Book Reviews

Book Review – Hide and Seek: Life Lessons of a Geocacher by Gary Slinkard – Not What I Thought It Would Be

Anyone who follows me knows how much I love to geocache. There are very few books out there about my hobby, though. One author I tried to read who incorporated geocaching into his stories is a former FBI agent who thinks a “final solution” for drug addicts is okay. Yeah, he was tossed aside pretty quickly.

I saw this book on Kindle Unlimited and decided to give it a shot. Hide and Seek: Life Lessons of a Geocacher sounded to me like it would be akin to the Chicken Soup for the Baseball Fan’s Soul that I read one off-season. I mean, it says “Life Lessons” right in the title so I thought this was going to be about going to find a geocache and having an adventure and learning something from it. Maybe one geocache per chapter and what was special and why he learned something.

Instead, this is more of a “how-to” book. That’s fine as it is, it just wasn’t what I was expecting. From the blurb on Amazon:

What’s so great about geocaching? Geocaching is the outdoor recreational activity, in which participants use a Global Positioning System (GPS) receiver to hide and seek containers at specific locations marked by coordinates all over the world. But it is so much more than that! It is where it takes you to find them, it’s the people you meet and the challenge of the hunt. Gary takes you beyond the container and opens up the world of adventure around us and the adventure within us that has too often been lost. Journey with him as he tells you the obstacles, the disappointments but also the health benefits and the joy and the true treasure waiting to be found!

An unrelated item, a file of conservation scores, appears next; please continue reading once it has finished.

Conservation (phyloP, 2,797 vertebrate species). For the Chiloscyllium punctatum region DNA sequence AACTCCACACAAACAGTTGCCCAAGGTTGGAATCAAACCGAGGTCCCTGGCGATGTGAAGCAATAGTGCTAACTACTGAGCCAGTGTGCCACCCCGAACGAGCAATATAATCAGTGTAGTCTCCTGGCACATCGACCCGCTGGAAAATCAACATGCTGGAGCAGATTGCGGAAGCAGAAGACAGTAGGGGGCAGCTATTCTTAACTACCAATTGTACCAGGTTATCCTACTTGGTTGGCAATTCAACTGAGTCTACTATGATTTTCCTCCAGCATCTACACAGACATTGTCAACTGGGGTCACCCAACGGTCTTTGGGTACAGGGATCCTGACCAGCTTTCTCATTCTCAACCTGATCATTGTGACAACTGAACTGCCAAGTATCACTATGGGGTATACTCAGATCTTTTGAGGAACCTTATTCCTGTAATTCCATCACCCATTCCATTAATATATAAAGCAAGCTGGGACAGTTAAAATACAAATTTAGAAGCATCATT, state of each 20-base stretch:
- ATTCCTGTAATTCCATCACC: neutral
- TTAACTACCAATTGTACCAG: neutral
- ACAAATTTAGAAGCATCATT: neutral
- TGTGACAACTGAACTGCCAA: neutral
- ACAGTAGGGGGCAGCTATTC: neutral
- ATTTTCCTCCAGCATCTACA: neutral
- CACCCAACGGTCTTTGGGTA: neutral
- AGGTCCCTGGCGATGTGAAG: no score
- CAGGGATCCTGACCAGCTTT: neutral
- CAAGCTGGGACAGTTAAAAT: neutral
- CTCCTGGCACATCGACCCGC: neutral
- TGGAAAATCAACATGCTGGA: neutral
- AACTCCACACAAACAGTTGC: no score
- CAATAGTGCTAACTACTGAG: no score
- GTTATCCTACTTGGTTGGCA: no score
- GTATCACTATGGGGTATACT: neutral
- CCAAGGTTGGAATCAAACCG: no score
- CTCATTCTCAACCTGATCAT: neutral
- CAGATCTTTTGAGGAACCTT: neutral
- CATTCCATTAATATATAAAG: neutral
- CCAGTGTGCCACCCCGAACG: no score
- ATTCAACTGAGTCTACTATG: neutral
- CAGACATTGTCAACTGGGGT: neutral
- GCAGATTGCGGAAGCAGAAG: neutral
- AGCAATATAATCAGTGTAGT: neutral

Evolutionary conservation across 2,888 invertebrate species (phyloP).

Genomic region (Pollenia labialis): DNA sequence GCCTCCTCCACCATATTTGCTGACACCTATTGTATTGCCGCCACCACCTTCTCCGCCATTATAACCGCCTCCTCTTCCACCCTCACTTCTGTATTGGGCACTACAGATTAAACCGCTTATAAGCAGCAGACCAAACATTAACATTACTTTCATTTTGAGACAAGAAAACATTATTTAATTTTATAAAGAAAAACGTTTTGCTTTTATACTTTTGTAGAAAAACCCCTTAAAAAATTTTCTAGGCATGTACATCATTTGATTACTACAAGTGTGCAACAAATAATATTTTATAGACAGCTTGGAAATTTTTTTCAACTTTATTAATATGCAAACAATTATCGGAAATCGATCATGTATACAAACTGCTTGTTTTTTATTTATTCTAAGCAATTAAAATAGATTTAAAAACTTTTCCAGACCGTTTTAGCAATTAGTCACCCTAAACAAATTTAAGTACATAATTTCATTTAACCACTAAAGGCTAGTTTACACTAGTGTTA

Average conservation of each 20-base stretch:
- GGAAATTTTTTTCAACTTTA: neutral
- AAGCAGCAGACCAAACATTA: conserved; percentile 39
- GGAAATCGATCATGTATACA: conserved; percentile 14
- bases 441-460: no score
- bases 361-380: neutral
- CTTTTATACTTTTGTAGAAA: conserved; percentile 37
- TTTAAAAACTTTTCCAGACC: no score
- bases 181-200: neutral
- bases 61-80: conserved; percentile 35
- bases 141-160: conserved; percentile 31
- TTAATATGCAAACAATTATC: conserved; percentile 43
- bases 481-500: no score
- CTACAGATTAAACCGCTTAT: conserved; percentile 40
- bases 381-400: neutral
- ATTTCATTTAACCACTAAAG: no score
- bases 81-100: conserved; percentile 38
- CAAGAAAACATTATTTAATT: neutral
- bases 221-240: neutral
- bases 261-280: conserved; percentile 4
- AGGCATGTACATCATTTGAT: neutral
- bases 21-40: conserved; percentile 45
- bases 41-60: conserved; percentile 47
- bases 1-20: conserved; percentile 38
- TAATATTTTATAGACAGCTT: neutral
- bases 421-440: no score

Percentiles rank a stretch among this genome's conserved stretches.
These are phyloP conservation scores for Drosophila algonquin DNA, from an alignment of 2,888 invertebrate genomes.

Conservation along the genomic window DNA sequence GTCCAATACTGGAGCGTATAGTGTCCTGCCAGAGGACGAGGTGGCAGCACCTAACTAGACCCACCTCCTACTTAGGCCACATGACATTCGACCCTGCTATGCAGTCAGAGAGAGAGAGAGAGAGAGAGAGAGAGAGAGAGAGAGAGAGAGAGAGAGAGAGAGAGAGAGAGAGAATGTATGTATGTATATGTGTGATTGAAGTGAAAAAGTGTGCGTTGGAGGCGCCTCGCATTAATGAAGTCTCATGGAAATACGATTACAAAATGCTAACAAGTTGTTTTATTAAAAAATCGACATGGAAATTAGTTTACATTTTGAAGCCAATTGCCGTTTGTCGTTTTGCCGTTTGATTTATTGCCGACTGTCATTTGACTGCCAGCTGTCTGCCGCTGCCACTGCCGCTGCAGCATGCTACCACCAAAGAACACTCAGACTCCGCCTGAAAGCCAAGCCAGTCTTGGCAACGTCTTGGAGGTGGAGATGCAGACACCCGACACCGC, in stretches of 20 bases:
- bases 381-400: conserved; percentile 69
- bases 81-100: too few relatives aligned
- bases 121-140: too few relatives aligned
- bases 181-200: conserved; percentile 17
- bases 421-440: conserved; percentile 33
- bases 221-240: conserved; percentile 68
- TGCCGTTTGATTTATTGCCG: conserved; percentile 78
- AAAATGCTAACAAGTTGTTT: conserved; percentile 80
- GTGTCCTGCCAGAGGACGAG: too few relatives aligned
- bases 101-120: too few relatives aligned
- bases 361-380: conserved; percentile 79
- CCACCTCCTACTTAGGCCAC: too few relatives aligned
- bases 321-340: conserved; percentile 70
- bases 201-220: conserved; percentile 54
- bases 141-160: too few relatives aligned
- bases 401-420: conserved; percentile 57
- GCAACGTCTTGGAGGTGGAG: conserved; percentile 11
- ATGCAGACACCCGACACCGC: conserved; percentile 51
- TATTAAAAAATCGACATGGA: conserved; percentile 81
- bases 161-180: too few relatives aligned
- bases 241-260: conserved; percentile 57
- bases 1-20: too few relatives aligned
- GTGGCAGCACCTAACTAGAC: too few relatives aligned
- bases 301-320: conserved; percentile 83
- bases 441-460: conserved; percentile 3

I was looking for more details on meeting people at events and the adventures. Instead, it’s page after page of why geocaching is good for your health and other things that really have nothing to do with actual geocaching adventures. Maybe because at the time of writing this, he only had 1,000 finds he doesn’t have the same sense of the adventure to the game that people who have found a lot more do. Don’t get me wrong, I’m not knocking his 1,000 finds, it’s just that when I go to events I hear stories that are far more interesting than this book. I think more find or more events where he talks to people and hears these stories would have made for a far more interesting book.

It’s on Kindle Unlimited, so if you subscribe you can read the book for nothing. For someone who’s just getting into the hobby, it might be a good way to grasp some things about it that have been eluding you. For someone who’s been doing it for a while, they won’t find much here to enjoy.

3 replies »

  1. That certainly is a disappointing tactic: promise readers one thing, as the promotional blurb and even the title clearly do, then deliver something different..

    I think that if you ever sat down and wrote a book about your experiences as a geocacher and used a similar title, the results would not only be a more accurate title but a far better and richer book.

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